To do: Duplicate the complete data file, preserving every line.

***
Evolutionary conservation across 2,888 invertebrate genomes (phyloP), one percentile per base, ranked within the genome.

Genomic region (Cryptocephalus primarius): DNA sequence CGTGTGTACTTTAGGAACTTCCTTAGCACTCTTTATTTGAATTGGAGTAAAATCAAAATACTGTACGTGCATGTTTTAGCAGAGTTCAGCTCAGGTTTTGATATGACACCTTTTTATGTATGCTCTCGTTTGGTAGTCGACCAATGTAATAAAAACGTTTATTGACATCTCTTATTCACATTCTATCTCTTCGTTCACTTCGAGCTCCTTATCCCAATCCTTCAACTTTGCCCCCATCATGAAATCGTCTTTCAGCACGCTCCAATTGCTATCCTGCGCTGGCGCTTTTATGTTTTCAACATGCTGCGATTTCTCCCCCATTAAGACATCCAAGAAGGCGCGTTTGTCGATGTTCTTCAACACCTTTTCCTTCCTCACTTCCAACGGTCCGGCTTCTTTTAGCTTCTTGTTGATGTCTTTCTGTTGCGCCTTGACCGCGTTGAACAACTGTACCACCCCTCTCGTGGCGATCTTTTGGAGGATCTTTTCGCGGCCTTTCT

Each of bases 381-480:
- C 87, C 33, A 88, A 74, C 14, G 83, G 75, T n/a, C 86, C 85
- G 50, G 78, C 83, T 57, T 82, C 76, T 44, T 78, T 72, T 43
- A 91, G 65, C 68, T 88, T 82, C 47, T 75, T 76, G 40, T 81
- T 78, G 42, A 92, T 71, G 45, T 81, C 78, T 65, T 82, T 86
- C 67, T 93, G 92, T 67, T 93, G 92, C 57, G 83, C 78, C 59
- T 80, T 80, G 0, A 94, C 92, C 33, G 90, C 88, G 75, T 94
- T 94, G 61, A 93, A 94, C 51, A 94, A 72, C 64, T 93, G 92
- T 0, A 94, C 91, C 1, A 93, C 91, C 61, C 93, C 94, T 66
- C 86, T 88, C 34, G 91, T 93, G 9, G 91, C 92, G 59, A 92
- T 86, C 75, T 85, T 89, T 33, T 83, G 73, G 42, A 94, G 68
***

Evolutionary conservation across 2,888 invertebrate genomes (phyloP), one percentile per base, ranked within the genome.

Genomic region (Cryptocephalus primarius): DNA sequence CGTGTGTACTTTAGGAACTTCCTTAGCACTCTTTATTTGAATTGGAGTAAAATCAAAATACTGTACGTGCATGTTTTAGCAGAGTTCAGCTCAGGTTTTGATATGACACCTTTTTATGTATGCTCTCGTTTGGTAGTCGACCAATGTAATAAAAACGTTTATTGACATCTCTTATTCACATTCTATCTCTTCGTTCACTTCGAGCTCCTTATCCCAATCCTTCAACTTTGCCCCCATCATGAAATCGTCTTTCAGCACGCTCCAATTGCTATCCTGCGCTGGCGCTTTTATGTTTTCAACATGCTGCGATTTCTCCCCCATTAAGACATCCAAGAAGGCGCGTTTGTCGATGTTCTTCAACACCTTTTCCTTCCTCACTTCCAACGGTCCGGCTTCTTTTAGCTTCTTGTTGATGTCTTTCTGTTGCGCCTTGACCGCGTTGAACAACTGTACCACCCCTCTCGTGGCGATCTTTTGGAGGATCTTTTCGCGGCCTTTCT

Each of bases 381-480:
- C 87, C 33, A 88, A 74, C 14, G 83, G 75, T n/a, C 86, C 85
- G 50, G 78, C 83, T 57, T 82, C 76, T 44, T 78, T 72, T 43
- A 91, G 65, C 68, T 88, T 82, C 47, T 75, T 76, G 40, T 81
- T 78, G 42, A 92, T 71, G 45, T 81, C 78, T 65, T 82, T 86
- C 67, T 93, G 92, T 67, T 93, G 92, C 57, G 83, C 78, C 59
- T 80, T 80, G 0, A 94, C 92, C 33, G 90, C 88, G 75, T 94
- T 94, G 61, A 93, A 94, C 51, A 94, A 72, C 64, T 93, G 92
- T 0, A 94, C 91, C 1, A 93, C 91, C 61, C 93, C 94, T 66
- C 86, T 88, C 34, G 91, T 93, G 9, G 91, C 92, G 59, A 92
- T 86, C 75, T 85, T 89, T 33, T 83, G 73, G 42, A 94, G 68